(Edmonton) You’d have never guessed Jason Wang felt out of place as a brand-new engineering student, seeing as he immediately joined two student teams and the Engineering Students’ Society, quickly establishing himself as a student leader.
Today, as he graduates with a degree from the University of Alberta’s mechanical engineering (co-op) program, he says the fact that he was in uncharted territory sparked his involvement in student life.
“First year kind of overwhelmed me—everything is new and you don’t know your way around. You don’t even know how to talk to professors,” he said. “So I thought it would be a great idea to get involved.”
“Getting involved” is putting it mildly. Wang joined two student teams, became president of the First-Year club, took part in the Western Engineering Competition and the Canadian Engineering Competition, and attended the Canadian Federation of Engineering Students’ Congress.
It was a little much, he admits. When the dust settled, he chose to focus on designing and building hydrogen fuel cell-powered cars as part of the U of A EcoCar Team.
The idea of working on a zero-emissions car resonated with Wang, who recognized engineering as the quickest path to making real-world contributions to a global energy shift.
“Five years ago, part of me wanted to be designing parts of wind turbines. I wanted to be part of the energy transition, and engineering seemed like the best place to try to learn that,” he said.
“I like to work on projects where I can see the outcome, and engineering, I knew, is closer to real-world projects that are applied. I like that aspect of it.”
EcoCar has been incredibly successful. Wang drove the team’s car at international competitions in the U.S. and the U.K. One of the team’s vehicles recorded the energy efficiency equivalency of driving from Calgary, Alberta, to Vancouver, B.C. on one gallon of gas.
On the world stage, the team finished in first or second place in every international competition it entered since 2010—until this spring. At a competition in California, a sensor on Sofie, the team’s experimental vehicle, reported a leak in the hydrogen fuel system even though external tests proved otherwise. The car was not allowed to compete.
The team’s consumer-grade vehicle, Alice, didn’t make it to the track because its turn signals weren’t working.
“In terms of system complexity, we focused on systems that were more difficult, and in a twist of events, the turn signals didn't work. We had hazard lights and running lights working, but we couldn’t turn on just the left or just the right signal. That was the barrier that held us back.”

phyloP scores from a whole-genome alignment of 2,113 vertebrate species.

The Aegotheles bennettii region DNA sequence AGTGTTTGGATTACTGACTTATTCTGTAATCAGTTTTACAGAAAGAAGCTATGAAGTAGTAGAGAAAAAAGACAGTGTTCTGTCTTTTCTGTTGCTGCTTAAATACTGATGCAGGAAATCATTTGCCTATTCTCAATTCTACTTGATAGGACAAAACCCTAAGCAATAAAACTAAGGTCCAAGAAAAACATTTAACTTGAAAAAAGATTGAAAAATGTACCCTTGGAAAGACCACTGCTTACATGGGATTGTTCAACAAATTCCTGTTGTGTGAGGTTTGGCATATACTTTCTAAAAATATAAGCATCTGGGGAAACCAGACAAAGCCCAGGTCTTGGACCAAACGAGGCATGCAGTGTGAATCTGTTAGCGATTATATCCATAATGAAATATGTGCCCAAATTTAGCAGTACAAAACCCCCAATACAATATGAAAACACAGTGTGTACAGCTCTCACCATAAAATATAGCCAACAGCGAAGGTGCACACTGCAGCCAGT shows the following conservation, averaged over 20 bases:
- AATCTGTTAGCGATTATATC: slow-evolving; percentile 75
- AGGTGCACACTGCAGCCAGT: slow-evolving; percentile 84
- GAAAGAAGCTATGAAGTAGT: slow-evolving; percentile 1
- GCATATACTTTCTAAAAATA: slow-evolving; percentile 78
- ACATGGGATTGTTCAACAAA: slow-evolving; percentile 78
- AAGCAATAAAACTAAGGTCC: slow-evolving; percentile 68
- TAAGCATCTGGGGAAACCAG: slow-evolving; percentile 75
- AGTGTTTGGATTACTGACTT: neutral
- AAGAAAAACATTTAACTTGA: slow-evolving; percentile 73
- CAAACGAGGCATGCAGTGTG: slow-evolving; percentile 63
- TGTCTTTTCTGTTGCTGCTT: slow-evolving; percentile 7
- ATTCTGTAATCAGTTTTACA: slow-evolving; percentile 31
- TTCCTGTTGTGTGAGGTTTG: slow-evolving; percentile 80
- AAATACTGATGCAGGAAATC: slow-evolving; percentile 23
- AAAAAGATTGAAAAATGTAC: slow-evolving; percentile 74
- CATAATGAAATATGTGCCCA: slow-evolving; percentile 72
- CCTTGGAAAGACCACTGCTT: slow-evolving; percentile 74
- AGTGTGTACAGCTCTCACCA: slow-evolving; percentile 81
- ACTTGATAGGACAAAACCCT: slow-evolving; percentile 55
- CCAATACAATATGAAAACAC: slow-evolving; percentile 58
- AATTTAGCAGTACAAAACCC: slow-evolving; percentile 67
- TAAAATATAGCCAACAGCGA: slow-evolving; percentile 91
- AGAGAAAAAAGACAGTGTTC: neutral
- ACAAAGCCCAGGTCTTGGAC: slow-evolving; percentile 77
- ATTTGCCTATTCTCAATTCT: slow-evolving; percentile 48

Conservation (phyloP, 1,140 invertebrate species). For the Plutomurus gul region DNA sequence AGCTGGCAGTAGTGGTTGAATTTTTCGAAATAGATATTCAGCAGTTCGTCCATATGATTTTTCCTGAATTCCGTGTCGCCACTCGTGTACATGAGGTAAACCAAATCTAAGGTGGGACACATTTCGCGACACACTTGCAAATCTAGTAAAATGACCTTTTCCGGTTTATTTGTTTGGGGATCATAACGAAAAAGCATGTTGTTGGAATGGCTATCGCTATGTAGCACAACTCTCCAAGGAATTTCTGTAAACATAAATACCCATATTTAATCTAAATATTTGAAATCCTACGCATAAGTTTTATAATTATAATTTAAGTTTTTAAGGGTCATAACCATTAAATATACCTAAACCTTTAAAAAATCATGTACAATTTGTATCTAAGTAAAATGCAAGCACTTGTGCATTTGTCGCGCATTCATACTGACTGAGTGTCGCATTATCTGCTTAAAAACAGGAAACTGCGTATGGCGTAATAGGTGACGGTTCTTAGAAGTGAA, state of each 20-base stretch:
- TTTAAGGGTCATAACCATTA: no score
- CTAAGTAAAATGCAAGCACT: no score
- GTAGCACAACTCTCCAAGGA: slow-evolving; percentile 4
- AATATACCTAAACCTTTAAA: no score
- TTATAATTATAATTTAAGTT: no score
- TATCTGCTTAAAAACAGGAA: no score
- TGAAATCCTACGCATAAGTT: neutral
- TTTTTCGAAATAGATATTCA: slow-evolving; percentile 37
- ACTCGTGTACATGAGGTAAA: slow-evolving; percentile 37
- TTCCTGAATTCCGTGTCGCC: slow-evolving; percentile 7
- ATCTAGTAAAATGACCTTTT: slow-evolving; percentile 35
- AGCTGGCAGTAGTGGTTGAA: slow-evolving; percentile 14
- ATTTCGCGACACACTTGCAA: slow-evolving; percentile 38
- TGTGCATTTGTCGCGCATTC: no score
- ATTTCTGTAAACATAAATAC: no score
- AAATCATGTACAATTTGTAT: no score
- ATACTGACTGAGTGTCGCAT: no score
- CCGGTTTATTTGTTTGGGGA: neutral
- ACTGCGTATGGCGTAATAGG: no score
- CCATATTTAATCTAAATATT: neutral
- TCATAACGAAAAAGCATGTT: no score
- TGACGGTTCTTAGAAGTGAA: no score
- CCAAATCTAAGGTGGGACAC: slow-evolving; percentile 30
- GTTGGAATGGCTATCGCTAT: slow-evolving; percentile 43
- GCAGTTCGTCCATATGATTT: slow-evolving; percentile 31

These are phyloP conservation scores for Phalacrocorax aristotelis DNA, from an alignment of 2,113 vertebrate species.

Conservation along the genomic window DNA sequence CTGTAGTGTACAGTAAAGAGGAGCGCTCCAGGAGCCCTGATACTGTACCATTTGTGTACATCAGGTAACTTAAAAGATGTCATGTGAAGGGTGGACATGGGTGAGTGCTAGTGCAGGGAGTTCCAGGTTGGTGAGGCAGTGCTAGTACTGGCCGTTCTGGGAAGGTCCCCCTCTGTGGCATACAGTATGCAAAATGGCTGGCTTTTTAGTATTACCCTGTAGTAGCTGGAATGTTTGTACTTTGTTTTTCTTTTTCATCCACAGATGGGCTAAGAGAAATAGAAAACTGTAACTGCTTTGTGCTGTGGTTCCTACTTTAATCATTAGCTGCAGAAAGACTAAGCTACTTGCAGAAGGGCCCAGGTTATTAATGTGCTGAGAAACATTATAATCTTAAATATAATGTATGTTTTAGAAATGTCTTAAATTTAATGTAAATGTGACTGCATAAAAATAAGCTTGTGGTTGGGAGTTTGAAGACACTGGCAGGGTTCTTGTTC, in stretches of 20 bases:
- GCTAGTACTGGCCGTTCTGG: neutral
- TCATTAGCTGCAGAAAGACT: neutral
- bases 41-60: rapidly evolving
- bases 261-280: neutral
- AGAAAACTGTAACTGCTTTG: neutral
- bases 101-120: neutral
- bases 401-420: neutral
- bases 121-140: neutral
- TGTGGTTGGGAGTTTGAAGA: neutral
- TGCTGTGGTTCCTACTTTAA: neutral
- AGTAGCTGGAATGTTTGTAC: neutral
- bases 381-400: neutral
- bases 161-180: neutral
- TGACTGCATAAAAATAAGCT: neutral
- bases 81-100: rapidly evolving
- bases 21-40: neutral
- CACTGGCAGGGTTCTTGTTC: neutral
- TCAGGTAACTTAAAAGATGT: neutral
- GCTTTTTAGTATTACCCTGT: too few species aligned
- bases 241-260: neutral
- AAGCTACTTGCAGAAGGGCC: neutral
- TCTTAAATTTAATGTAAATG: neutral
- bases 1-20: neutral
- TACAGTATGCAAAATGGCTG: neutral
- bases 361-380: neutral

It was heartbreaking. But true to its character, the team insisted on solving these problems immediately upon returning home.
“The team is extraordinary. They’re an amazing group of people who put their hearts and minds and time into these projects. We already have two new revisions of electrical boards—two new iterations of the board that failed—with plans for how to diagnose it and check for all the things that might be wrong. To be honest, it happened at a pace that surprises me. You come back from competition and you should relax but the team says ‘No, we gotta fix this.’”
What drives them? Wang says that the most obvious reason is the opportunity to build cars. But there’s much more to it: The students aren’t just building cars. They’re building the future.
“At the core of the group, the purpose is that yes, it is to build new cars–but more so it is to build young engineers, young citizens who want to tackle problems they see in the world. It helps you develop not only the knowledge and skills but also the courage to take initiative and be open minded, to listen and not be afraid of speaking up to make world a better place.”
One of the team’s goals is to help people see the bigger picture of hydrogen fuel and understand how it can serve society. An ambitious and accomplished outreach program helps meet this goal, giving students the opportunity to display their cars and speak publicly about energy challenges and solutions.
And this is where Wang’s next challenge lies.
He has been accepted to a master’s program at the Delft University of Technology in the Netherlands. There, he’ll focus on studies in engineering and policy analysis.
“I want to be able to help people in business and government or in NGOs make decisions about systems they don’t know much about. How do we try to make decisions now about things we might have to consider 50 years down the line? The program is centred around grand challenges, including water security, energy transition and the global threat of viruses.”
It seems a fitting avenue for Wang, who also earned a certificate in interdisciplinary leadership studies through the U of A’s Peter Lougheed Leadership College.
“The two takeaways from the program are that you meet people you would never have met before you are exposed to these great minds who approach problems differently, and you are humbled by people who have different insights into the world,” he said. “And you are also inspired because you see how you can work together to make the world a better place.”